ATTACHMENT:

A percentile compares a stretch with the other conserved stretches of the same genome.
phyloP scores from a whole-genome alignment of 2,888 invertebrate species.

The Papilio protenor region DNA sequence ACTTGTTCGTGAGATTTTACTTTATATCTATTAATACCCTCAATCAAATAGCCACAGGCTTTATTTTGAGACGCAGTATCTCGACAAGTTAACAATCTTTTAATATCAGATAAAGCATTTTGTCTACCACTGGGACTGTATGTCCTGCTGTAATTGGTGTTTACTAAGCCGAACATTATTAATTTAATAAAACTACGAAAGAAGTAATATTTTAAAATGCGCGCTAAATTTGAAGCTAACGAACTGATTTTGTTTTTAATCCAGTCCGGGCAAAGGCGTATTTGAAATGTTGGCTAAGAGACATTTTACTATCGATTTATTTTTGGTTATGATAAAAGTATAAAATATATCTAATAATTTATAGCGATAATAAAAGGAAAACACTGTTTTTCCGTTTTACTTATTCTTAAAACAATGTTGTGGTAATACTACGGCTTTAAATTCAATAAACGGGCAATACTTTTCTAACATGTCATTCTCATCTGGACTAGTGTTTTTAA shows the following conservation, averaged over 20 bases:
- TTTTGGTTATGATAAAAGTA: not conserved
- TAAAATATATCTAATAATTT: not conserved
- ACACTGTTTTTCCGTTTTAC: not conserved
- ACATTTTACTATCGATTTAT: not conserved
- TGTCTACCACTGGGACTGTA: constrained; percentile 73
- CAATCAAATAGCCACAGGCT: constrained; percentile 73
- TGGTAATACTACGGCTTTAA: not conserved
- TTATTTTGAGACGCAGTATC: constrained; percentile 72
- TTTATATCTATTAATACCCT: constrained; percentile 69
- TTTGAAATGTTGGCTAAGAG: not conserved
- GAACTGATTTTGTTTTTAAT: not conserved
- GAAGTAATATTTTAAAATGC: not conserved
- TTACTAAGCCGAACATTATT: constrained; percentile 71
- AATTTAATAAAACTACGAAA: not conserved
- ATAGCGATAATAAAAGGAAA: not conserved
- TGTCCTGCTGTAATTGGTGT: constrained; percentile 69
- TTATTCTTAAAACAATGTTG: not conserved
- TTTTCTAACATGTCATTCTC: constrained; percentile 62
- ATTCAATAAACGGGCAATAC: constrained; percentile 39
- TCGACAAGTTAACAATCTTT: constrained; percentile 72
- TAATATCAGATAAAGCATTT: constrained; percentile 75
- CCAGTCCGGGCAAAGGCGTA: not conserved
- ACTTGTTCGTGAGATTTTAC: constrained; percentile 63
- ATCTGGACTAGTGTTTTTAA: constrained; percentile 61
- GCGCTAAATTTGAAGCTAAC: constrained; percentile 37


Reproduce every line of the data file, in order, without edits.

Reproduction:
A percentile compares a stretch with the other conserved stretches of the same genome.
phyloP scores from a whole-genome alignment of 2,888 invertebrate species.

The Papilio protenor region DNA sequence ACTTGTTCGTGAGATTTTACTTTATATCTATTAATACCCTCAATCAAATAGCCACAGGCTTTATTTTGAGACGCAGTATCTCGACAAGTTAACAATCTTTTAATATCAGATAAAGCATTTTGTCTACCACTGGGACTGTATGTCCTGCTGTAATTGGTGTTTACTAAGCCGAACATTATTAATTTAATAAAACTACGAAAGAAGTAATATTTTAAAATGCGCGCTAAATTTGAAGCTAACGAACTGATTTTGTTTTTAATCCAGTCCGGGCAAAGGCGTATTTGAAATGTTGGCTAAGAGACATTTTACTATCGATTTATTTTTGGTTATGATAAAAGTATAAAATATATCTAATAATTTATAGCGATAATAAAAGGAAAACACTGTTTTTCCGTTTTACTTATTCTTAAAACAATGTTGTGGTAATACTACGGCTTTAAATTCAATAAACGGGCAATACTTTTCTAACATGTCATTCTCATCTGGACTAGTGTTTTTAA shows the following conservation, averaged over 20 bases:
- TTTTGGTTATGATAAAAGTA: not conserved
- TAAAATATATCTAATAATTT: not conserved
- ACACTGTTTTTCCGTTTTAC: not conserved
- ACATTTTACTATCGATTTAT: not conserved
- TGTCTACCACTGGGACTGTA: constrained; percentile 73
- CAATCAAATAGCCACAGGCT: constrained; percentile 73
- TGGTAATACTACGGCTTTAA: not conserved
- TTATTTTGAGACGCAGTATC: constrained; percentile 72
- TTTATATCTATTAATACCCT: constrained; percentile 69
- TTTGAAATGTTGGCTAAGAG: not conserved
- GAACTGATTTTGTTTTTAAT: not conserved
- GAAGTAATATTTTAAAATGC: not conserved
- TTACTAAGCCGAACATTATT: constrained; percentile 71
- AATTTAATAAAACTACGAAA: not conserved
- ATAGCGATAATAAAAGGAAA: not conserved
- TGTCCTGCTGTAATTGGTGT: constrained; percentile 69
- TTATTCTTAAAACAATGTTG: not conserved
- TTTTCTAACATGTCATTCTC: constrained; percentile 62
- ATTCAATAAACGGGCAATAC: constrained; percentile 39
- TCGACAAGTTAACAATCTTT: constrained; percentile 72
- TAATATCAGATAAAGCATTT: constrained; percentile 75
- CCAGTCCGGGCAAAGGCGTA: not conserved
- ACTTGTTCGTGAGATTTTAC: constrained; percentile 63
- ATCTGGACTAGTGTTTTTAA: constrained; percentile 61
- GCGCTAAATTTGAAGCTAAC: constrained; percentile 37